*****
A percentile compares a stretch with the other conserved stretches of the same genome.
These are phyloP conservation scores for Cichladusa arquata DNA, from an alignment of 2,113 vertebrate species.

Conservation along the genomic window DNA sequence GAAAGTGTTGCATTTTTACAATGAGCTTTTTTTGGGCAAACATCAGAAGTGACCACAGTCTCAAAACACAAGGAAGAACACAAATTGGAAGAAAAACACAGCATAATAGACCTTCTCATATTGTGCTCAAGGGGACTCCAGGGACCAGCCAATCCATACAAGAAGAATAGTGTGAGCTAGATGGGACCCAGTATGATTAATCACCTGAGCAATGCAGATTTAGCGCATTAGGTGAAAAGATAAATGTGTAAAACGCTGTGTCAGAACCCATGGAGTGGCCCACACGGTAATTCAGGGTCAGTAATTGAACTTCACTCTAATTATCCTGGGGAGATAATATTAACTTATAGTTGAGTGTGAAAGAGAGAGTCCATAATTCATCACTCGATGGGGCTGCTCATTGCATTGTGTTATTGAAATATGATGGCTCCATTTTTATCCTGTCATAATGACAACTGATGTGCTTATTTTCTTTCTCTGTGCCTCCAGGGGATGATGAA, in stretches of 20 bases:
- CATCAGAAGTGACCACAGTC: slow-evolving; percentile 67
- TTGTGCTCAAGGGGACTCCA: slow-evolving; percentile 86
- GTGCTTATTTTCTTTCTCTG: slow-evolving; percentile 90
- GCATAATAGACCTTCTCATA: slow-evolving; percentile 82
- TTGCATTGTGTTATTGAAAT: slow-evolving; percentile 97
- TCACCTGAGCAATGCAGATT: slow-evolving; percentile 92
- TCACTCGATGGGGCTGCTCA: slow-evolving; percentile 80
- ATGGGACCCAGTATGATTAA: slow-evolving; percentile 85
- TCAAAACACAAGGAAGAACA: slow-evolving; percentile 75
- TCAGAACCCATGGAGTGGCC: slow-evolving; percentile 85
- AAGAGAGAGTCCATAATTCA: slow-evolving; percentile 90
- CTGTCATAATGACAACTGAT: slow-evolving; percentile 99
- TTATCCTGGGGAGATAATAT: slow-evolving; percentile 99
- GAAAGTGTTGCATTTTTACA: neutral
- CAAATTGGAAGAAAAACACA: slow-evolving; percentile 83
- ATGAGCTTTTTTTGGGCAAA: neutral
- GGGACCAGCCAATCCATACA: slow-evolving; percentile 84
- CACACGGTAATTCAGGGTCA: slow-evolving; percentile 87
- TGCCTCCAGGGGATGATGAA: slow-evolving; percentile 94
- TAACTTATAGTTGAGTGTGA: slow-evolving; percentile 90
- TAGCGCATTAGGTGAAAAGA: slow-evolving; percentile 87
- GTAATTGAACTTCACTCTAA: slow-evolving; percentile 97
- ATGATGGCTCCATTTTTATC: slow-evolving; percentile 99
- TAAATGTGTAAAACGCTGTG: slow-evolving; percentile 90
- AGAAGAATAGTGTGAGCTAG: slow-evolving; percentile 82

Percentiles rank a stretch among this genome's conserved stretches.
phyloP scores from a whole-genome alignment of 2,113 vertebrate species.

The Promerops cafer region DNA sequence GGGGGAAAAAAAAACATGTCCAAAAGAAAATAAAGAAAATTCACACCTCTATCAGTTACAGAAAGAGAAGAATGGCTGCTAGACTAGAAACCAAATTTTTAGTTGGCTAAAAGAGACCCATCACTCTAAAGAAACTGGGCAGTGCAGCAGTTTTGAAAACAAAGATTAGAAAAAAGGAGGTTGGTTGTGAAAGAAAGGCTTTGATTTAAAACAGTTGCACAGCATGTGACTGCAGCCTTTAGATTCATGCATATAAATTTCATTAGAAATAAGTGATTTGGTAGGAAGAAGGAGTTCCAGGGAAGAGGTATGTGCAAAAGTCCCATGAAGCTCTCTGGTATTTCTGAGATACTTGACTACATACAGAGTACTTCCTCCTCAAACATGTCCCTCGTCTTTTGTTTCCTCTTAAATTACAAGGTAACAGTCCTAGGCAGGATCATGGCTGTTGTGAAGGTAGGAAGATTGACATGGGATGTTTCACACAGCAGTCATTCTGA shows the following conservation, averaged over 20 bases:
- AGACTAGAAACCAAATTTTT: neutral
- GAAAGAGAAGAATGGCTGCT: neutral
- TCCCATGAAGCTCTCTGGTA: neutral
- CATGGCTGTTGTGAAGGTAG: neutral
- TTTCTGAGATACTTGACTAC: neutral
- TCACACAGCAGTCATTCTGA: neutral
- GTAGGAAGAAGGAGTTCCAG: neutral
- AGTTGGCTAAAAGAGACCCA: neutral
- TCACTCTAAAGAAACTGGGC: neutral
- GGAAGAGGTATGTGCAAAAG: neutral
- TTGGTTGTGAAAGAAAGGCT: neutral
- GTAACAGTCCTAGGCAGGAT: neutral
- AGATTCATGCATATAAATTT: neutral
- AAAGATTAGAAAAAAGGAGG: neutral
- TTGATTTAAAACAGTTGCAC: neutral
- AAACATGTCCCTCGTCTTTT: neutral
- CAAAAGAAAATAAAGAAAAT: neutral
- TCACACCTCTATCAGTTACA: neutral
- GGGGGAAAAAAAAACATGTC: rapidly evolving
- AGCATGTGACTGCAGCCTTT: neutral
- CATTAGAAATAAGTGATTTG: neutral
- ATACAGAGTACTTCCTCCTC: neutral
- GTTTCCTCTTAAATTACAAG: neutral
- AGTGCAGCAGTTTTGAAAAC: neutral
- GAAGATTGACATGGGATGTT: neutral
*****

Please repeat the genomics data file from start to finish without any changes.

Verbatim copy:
A percentile compares a stretch with the other conserved stretches of the same genome.
These are phyloP conservation scores for Cichladusa arquata DNA, from an alignment of 2,113 vertebrate species.

Conservation along the genomic window DNA sequence GAAAGTGTTGCATTTTTACAATGAGCTTTTTTTGGGCAAACATCAGAAGTGACCACAGTCTCAAAACACAAGGAAGAACACAAATTGGAAGAAAAACACAGCATAATAGACCTTCTCATATTGTGCTCAAGGGGACTCCAGGGACCAGCCAATCCATACAAGAAGAATAGTGTGAGCTAGATGGGACCCAGTATGATTAATCACCTGAGCAATGCAGATTTAGCGCATTAGGTGAAAAGATAAATGTGTAAAACGCTGTGTCAGAACCCATGGAGTGGCCCACACGGTAATTCAGGGTCAGTAATTGAACTTCACTCTAATTATCCTGGGGAGATAATATTAACTTATAGTTGAGTGTGAAAGAGAGAGTCCATAATTCATCACTCGATGGGGCTGCTCATTGCATTGTGTTATTGAAATATGATGGCTCCATTTTTATCCTGTCATAATGACAACTGATGTGCTTATTTTCTTTCTCTGTGCCTCCAGGGGATGATGAA, in stretches of 20 bases:
- CATCAGAAGTGACCACAGTC: slow-evolving; percentile 67
- TTGTGCTCAAGGGGACTCCA: slow-evolving; percentile 86
- GTGCTTATTTTCTTTCTCTG: slow-evolving; percentile 90
- GCATAATAGACCTTCTCATA: slow-evolving; percentile 82
- TTGCATTGTGTTATTGAAAT: slow-evolving; percentile 97
- TCACCTGAGCAATGCAGATT: slow-evolving; percentile 92
- TCACTCGATGGGGCTGCTCA: slow-evolving; percentile 80
- ATGGGACCCAGTATGATTAA: slow-evolving; percentile 85
- TCAAAACACAAGGAAGAACA: slow-evolving; percentile 75
- TCAGAACCCATGGAGTGGCC: slow-evolving; percentile 85
- AAGAGAGAGTCCATAATTCA: slow-evolving; percentile 90
- CTGTCATAATGACAACTGAT: slow-evolving; percentile 99
- TTATCCTGGGGAGATAATAT: slow-evolving; percentile 99
- GAAAGTGTTGCATTTTTACA: neutral
- CAAATTGGAAGAAAAACACA: slow-evolving; percentile 83
- ATGAGCTTTTTTTGGGCAAA: neutral
- GGGACCAGCCAATCCATACA: slow-evolving; percentile 84
- CACACGGTAATTCAGGGTCA: slow-evolving; percentile 87
- TGCCTCCAGGGGATGATGAA: slow-evolving; percentile 94
- TAACTTATAGTTGAGTGTGA: slow-evolving; percentile 90
- TAGCGCATTAGGTGAAAAGA: slow-evolving; percentile 87
- GTAATTGAACTTCACTCTAA: slow-evolving; percentile 97
- ATGATGGCTCCATTTTTATC: slow-evolving; percentile 99
- TAAATGTGTAAAACGCTGTG: slow-evolving; percentile 90
- AGAAGAATAGTGTGAGCTAG: slow-evolving; percentile 82

Percentiles rank a stretch among this genome's conserved stretches.
phyloP scores from a whole-genome alignment of 2,113 vertebrate species.

The Promerops cafer region DNA sequence GGGGGAAAAAAAAACATGTCCAAAAGAAAATAAAGAAAATTCACACCTCTATCAGTTACAGAAAGAGAAGAATGGCTGCTAGACTAGAAACCAAATTTTTAGTTGGCTAAAAGAGACCCATCACTCTAAAGAAACTGGGCAGTGCAGCAGTTTTGAAAACAAAGATTAGAAAAAAGGAGGTTGGTTGTGAAAGAAAGGCTTTGATTTAAAACAGTTGCACAGCATGTGACTGCAGCCTTTAGATTCATGCATATAAATTTCATTAGAAATAAGTGATTTGGTAGGAAGAAGGAGTTCCAGGGAAGAGGTATGTGCAAAAGTCCCATGAAGCTCTCTGGTATTTCTGAGATACTTGACTACATACAGAGTACTTCCTCCTCAAACATGTCCCTCGTCTTTTGTTTCCTCTTAAATTACAAGGTAACAGTCCTAGGCAGGATCATGGCTGTTGTGAAGGTAGGAAGATTGACATGGGATGTTTCACACAGCAGTCATTCTGA shows the following conservation, averaged over 20 bases:
- AGACTAGAAACCAAATTTTT: neutral
- GAAAGAGAAGAATGGCTGCT: neutral
- TCCCATGAAGCTCTCTGGTA: neutral
- CATGGCTGTTGTGAAGGTAG: neutral
- TTTCTGAGATACTTGACTAC: neutral
- TCACACAGCAGTCATTCTGA: neutral
- GTAGGAAGAAGGAGTTCCAG: neutral
- AGTTGGCTAAAAGAGACCCA: neutral
- TCACTCTAAAGAAACTGGGC: neutral
- GGAAGAGGTATGTGCAAAAG: neutral
- TTGGTTGTGAAAGAAAGGCT: neutral
- GTAACAGTCCTAGGCAGGAT: neutral
- AGATTCATGCATATAAATTT: neutral
- AAAGATTAGAAAAAAGGAGG: neutral
- TTGATTTAAAACAGTTGCAC: neutral
- AAACATGTCCCTCGTCTTTT: neutral
- CAAAAGAAAATAAAGAAAAT: neutral
- TCACACCTCTATCAGTTACA: neutral
- GGGGGAAAAAAAAACATGTC: rapidly evolving
- AGCATGTGACTGCAGCCTTT: neutral
- CATTAGAAATAAGTGATTTG: neutral
- ATACAGAGTACTTCCTCCTC: neutral
- GTTTCCTCTTAAATTACAAG: neutral
- AGTGCAGCAGTTTTGAAAAC: neutral
- GAAGATTGACATGGGATGTT: neutral